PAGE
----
Wednesday, November 04, 2015

TTAB Test: Is "REUBEN'S BREWS & Design" for Beer Confusable with "RUBENS (Stylized)" For Wine?

The USPTO refused registration of the mark shown below left, for "beer," finding it likely to cause confusion with the mark shown below right, for "wine." As usual, the Board found beer and wine related for Section 2(d) purposes, but what about the marks? How do you think this came out? In re Reubens Brews LLC, Serial No. 86066711 (October 27, 2015) [not precedential].

The goods: There is no per se rule that all alcoholic beverages are related. [It just works out that way - ed.]. The Board has found beer and wine to be related on a number of occasions. In fact, the Board was not aware of any precedential decision holding beer and wine to be unrelated for purposes of likelihood of confusion.

The Examining Attorney submitted third-party registration and website evidence showing that beer and wine may emanate from the same source, "usually a combination winery/microbrewery," under the same mark. Applicant's evidence showed that there are more than 10,5000 wineries and breweries in the United States, only a few of which produce both beer and wine at the same location, and so, Applicant argued, this overlap is statistically insignificant. The Board found that Applicant's evidence diminished somewhat the probative value of the Examining Attorney's evidence, but that there is "some degree of relationship between beer and wine." This du Pont factor favored a finding of likely confusion.

The Board found that beer and wine travel in the same normal channels of trade to the same classes of consumers. Moreover, neither beer nor wine is inherently expensive and they may be purchased on impulse.

The marks: The term BREWS was disclaimed in Applicant's mark and has little source-identifying significance, but it is the largest part of the mark and does contribute to the overall commercial impression. The barley stalk reinforces the term BREWS, and the words REUBEN'S and RUBENS are depicted in very different styles. The Board therefore found that the marks are visually very different.

In addition, the presence of the word BREWS in the applied-for mark creates a phonetic distinction.

As to meaning, REUBEN is defined as "a son of Jacob and the traditional eponymous ancestor of one of the tribes of Israel; a grilled sandwich of corned beef, swiss cheese, and sauerkraut usually on rye bread." RUBENS is the surname of Flemish painter Peter Paul Rubens, a prominent artist of the Baroque style or period. The Board found that the marks convey different meanings, one being a given name and the other a surname of a noted artist. Moreover the word BREWS has a meaning that one would not expect to be associated with wine.

The Board concluded that the marks engender different commercial impressions, and that the differences in appearance, meaning, and commercial impression outweighed the similarity in sound. The Board's conclusion was buttressed by Applicant's evidence of nine pairs of highly similar marks registered for beer and wine by different entities, and differing only by a generic or descriptive term. [E.g., HOURGLASS ALE and HOURGLASS, CABIN FEVER ALE and CABIN FEVER].

And so the Board found that the first du Pont factor weighed in Applicant's favor.

Finally, under the catch-all 13th du Pont factor, the Board took into consideration Applicant's evidence of nine existing registrations for identical or substantially similar marks for beer and wine, owned by different entities. [E.g., BLIND FAITH, BLUE MOON, BLACK WIDOW]. The Board concluded that the PTO has taken different positions in the past with regard to marks like Applicant's mark.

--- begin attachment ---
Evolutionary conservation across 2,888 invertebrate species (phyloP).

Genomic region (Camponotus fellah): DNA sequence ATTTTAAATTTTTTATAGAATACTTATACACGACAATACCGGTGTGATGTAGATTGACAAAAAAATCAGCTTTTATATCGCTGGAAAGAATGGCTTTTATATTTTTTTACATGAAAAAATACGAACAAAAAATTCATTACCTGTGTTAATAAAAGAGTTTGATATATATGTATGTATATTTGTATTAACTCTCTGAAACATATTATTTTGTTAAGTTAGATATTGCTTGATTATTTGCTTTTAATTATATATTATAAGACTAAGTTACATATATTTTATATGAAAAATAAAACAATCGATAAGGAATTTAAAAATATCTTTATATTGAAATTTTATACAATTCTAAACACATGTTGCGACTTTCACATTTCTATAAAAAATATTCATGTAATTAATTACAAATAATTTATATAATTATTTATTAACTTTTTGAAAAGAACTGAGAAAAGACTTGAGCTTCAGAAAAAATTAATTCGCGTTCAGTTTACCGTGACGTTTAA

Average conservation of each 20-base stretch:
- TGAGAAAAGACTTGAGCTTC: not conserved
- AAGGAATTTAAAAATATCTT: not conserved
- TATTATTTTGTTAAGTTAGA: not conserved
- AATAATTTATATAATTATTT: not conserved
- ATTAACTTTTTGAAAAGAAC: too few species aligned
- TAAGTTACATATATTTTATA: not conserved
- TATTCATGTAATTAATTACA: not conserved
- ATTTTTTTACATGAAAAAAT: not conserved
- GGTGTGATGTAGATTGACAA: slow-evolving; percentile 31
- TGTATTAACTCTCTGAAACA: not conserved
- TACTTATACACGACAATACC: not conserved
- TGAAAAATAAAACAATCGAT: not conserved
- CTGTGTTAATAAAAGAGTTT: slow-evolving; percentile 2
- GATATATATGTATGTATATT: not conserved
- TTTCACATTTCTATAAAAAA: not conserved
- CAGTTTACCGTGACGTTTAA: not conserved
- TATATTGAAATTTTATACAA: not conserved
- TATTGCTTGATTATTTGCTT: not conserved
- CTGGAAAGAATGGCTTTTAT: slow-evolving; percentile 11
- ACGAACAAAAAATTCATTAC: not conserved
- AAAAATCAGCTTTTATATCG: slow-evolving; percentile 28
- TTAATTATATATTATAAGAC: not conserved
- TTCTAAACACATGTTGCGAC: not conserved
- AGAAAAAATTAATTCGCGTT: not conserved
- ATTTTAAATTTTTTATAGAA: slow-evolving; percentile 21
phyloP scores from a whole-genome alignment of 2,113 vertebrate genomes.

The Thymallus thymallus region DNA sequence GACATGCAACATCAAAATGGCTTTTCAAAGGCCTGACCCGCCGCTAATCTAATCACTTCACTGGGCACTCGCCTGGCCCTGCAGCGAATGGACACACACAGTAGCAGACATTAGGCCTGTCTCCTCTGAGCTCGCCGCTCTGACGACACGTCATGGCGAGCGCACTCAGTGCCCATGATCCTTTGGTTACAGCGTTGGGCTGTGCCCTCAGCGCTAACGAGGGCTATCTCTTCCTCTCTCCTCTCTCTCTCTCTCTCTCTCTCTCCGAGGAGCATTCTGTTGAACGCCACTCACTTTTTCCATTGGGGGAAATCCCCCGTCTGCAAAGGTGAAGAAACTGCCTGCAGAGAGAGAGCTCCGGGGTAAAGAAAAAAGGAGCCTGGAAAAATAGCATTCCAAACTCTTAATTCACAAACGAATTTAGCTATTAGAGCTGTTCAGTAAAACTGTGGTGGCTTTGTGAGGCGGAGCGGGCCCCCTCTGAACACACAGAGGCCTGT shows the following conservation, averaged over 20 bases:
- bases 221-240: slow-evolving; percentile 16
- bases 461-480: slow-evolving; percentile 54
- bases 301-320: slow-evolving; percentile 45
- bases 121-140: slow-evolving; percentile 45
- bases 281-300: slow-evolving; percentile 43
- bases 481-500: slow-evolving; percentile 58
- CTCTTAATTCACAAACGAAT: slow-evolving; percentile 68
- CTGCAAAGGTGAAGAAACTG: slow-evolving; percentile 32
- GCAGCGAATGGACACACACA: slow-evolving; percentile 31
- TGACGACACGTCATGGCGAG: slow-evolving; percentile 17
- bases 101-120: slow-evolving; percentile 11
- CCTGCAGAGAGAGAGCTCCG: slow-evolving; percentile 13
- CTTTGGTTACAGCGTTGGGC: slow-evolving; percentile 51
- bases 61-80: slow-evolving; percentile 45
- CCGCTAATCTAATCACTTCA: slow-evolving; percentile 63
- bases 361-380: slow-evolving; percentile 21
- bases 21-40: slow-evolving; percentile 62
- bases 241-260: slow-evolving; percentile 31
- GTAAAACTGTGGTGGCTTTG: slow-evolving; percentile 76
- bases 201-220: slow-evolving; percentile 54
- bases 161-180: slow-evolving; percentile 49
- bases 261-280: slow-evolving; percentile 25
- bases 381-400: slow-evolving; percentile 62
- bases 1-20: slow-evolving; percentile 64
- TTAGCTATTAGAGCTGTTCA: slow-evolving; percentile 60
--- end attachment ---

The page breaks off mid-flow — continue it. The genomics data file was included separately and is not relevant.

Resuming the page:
Considering the relevant du Pont factors, the Board found that the overall differences between the marks tipped the scale in favor of a finding of no likelihood of confusion. And so it reversed the refusal to register.

Read comments and post your comment here.

TTABlog comment: A tip of the TTABlog fedora to Applicant's attorney, Mike Drumm (a/k/a BEER LAW), whom I met on my pilgrimage to Denver, Colorado this summer.

Text Copyright John L. Welch 2015.


At 11:42 AM, Anonymous Miriam Richter, Ft. Lauderdale said...

Now the question becomes why, if the Board could find no precedential decisions on this issue, did they not make this one precedential? It is clear there was a need for guidance.

At 6:55 PM, Anonymous Anonymous said...

Woohoo! Finally!! Will it continue though?

Look at the effort required to prove that different people own the same mark versus the examiner's burden of simply showing some people make both beer and wine. At least know we have some. Maybe we should build a database?

It becomes a HUGE uphill battle v. a flick of a keystroke by the examiner.

At 3:54 PM, Blogger Delta Bravo said...

Sort of like INSIGNIA where the Board was reversed using a dichotomous "famous or not famous" rule, there does not appear to be a dichotomous "related goods or not related goods" rule which is sounds like the Board wanted in the Reubens case. In fact there was authority finding confusion unlikely for beer and wine. In re White Rock Distilleries Inc., 92 USPQ 2d 1282 (TTAB, 2009) said there was not a per se rule of relatedness. White Rock cited G.H. Mumm & Cie v. Desnoes & Geddes Ltd., 917 F.2d 1292 (Fed. Cir. 1990) (differences between beer and sparkling wine “weigh against a holding of a likelihood of confusion”) and Nat'l Distillers & Chem. Corp. v. William Grant & Sons, Inc., 505 F.2d 719 (CCPA 1974) (the nature of applicant's prepared alcoholic cocktails and opposer's liqueur and French Brandy “are not such as to contribute to likelihood of confusion”).


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